I made a bus trip to Nigeria a couple times. For each of my travels, I had to go all the way to the bus station to buy a ticket, come back home before travelling the next day. That trip to the station just for a ticket was really annoying for me. As a result, my team and I started TickiBus.com. We went round pitching this idea and an investor told us he faces the same problem with booking some airlines in Africa. So we set off to add TickiAir.com right there and then.

Q: In a few words, tell us about Tickiair.com and TickiBus.com?

Tetteh: TickiAir helps travelers access air tickets for domestic and regional flights in Africa. We want to start with Ghana and get the African trips that you can't find on Expedia and the big names. TickiBus on the other hand sells bus tickets and makes it easy for you to plan your travels on land.

Q: What are the current challenges facing Tickiair.com and TickiBus.com?

Tetteh: One major challenge that we have is integrating fully with airlines. We have started with Ghana and we realize that not all of them have the travel integration systems that the West has easy access to. Africa is lagging behind in some basic innovations but that is why we are fixing it as leaders of the continent. Another issue we face is limited funding. We are currently raising funds to help us move with speed but avenues on the continent is limited and finding a foreign investor can be challenging given that a lot of investors won't understand how to operate in Africa, hence skepticism.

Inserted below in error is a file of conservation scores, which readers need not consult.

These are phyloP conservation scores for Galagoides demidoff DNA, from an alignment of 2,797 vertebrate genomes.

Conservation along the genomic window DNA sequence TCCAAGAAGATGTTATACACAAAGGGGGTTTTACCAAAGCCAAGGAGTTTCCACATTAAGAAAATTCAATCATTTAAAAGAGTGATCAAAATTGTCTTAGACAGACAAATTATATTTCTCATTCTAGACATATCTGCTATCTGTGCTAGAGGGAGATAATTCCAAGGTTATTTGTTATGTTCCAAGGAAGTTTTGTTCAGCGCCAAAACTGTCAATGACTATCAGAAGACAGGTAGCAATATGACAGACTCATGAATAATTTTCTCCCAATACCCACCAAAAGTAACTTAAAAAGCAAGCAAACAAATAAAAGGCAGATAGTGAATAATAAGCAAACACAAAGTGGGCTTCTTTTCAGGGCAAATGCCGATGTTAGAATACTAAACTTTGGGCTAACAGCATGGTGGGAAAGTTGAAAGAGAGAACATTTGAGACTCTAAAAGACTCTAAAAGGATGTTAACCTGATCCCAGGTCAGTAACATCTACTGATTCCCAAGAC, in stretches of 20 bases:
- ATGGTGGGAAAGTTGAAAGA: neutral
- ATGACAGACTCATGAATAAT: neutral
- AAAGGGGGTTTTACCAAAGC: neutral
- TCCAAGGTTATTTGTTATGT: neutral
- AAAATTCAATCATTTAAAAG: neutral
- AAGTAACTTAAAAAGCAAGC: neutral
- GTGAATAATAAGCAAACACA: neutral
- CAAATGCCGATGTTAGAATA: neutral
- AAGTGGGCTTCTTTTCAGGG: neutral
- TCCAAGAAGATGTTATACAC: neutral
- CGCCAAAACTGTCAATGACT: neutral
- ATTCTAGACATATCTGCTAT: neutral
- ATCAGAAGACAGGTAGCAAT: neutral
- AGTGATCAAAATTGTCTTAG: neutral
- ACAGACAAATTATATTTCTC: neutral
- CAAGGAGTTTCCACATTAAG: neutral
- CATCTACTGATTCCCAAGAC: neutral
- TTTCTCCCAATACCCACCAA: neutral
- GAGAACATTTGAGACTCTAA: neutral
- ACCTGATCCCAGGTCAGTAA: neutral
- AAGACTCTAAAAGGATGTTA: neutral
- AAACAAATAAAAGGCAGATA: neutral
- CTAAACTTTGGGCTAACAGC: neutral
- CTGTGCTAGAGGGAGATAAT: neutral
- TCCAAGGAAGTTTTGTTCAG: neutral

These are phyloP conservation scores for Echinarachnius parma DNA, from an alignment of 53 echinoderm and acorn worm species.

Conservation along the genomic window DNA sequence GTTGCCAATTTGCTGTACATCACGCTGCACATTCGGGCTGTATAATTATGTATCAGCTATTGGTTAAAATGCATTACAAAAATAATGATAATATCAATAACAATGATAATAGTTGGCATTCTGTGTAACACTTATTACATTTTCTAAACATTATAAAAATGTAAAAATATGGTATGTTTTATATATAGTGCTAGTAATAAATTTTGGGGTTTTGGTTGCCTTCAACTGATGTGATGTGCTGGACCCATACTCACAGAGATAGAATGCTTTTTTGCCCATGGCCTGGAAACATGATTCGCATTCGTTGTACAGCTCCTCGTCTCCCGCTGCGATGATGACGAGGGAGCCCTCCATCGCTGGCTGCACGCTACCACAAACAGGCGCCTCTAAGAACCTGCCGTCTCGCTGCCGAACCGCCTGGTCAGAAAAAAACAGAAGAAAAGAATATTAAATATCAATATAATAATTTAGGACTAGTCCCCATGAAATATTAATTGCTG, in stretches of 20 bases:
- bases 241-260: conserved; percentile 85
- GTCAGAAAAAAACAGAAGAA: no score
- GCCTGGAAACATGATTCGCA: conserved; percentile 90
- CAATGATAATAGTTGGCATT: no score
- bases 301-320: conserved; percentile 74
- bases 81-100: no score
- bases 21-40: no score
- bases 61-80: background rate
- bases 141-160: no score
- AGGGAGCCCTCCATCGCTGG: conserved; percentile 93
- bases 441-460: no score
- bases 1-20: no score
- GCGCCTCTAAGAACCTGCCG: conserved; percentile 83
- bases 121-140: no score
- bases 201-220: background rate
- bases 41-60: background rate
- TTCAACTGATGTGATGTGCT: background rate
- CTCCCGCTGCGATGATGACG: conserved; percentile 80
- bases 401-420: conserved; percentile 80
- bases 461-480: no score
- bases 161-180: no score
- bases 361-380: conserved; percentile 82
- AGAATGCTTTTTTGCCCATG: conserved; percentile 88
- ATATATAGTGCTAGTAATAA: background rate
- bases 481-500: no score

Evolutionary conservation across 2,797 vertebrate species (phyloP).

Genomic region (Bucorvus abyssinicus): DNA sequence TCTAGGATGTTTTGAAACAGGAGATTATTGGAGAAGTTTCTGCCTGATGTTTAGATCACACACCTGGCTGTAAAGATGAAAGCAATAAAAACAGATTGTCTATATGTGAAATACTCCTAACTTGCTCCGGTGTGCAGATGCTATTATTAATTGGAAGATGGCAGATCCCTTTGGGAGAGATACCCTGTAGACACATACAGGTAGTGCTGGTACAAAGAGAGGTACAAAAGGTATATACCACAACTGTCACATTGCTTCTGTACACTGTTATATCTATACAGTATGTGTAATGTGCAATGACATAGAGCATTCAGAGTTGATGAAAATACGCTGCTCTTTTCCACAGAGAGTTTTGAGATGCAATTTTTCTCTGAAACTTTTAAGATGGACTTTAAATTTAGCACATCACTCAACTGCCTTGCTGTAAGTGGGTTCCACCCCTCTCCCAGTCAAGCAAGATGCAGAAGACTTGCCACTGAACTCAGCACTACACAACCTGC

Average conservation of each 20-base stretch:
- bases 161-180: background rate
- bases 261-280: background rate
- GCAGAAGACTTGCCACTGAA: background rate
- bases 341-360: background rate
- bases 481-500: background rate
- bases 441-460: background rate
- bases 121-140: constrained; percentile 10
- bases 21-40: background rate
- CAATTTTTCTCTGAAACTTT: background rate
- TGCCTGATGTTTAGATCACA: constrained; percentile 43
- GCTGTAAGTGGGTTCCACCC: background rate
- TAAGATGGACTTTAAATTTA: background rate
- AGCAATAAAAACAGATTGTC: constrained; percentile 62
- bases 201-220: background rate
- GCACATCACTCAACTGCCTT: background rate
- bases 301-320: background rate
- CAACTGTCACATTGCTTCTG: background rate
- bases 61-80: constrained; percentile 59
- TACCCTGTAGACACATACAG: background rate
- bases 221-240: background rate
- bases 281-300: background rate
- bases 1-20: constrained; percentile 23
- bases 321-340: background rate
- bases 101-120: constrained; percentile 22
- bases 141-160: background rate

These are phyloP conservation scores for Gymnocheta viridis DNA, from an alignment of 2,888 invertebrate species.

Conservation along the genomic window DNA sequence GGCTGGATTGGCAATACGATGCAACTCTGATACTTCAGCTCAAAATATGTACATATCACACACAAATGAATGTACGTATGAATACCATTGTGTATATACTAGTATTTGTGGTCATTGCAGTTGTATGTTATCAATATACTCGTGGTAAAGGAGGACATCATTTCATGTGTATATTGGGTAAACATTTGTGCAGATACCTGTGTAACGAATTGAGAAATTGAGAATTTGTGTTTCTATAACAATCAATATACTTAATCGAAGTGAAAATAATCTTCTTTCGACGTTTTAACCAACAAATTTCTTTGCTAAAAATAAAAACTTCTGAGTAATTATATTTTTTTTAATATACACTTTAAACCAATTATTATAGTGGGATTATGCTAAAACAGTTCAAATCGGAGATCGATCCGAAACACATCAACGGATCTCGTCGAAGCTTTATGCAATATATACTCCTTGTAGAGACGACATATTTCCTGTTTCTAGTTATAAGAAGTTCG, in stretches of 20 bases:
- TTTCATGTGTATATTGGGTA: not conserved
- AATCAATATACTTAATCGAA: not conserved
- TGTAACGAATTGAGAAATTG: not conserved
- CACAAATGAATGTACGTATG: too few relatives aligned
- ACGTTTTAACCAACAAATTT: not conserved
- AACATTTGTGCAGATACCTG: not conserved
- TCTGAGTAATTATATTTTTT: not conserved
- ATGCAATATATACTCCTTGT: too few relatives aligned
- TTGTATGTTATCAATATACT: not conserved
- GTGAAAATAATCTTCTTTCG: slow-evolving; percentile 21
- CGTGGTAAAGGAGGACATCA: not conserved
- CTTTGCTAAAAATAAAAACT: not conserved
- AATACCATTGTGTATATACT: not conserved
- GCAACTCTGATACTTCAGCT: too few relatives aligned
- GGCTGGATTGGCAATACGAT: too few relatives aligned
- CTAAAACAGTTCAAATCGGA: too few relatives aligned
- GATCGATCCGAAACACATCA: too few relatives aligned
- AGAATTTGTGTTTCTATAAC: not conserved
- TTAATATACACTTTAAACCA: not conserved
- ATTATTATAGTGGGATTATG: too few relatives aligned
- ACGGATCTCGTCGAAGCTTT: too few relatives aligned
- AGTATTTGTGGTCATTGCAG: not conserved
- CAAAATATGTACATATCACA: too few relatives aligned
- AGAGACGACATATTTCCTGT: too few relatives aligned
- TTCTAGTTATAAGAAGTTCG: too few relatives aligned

Q: Where do you see Tickiair.com and TickiBus.com in the near future?

Tetteh: We intend to play in the growing African travel space. We want to expand to as many African countries as possible. The big picture is to be a one-stop shop for you to find all the solutions you need to travel by air or bus within the African continent. Our big picture is to occupy seven (7) African countries in five (5) years and 30 countries in 15 years. We realize operating on the continent is difficult but that's what we are up for!

Q: Technology is obviously the centerpiece of your business, please first tell us, in your opinion about the intersection of technology (in general or specifically) and entrepreneurship in the African context; and secondly, how can this junction possibly improve the daily life of Africans? Do you have any relevant examples you would like to share with us?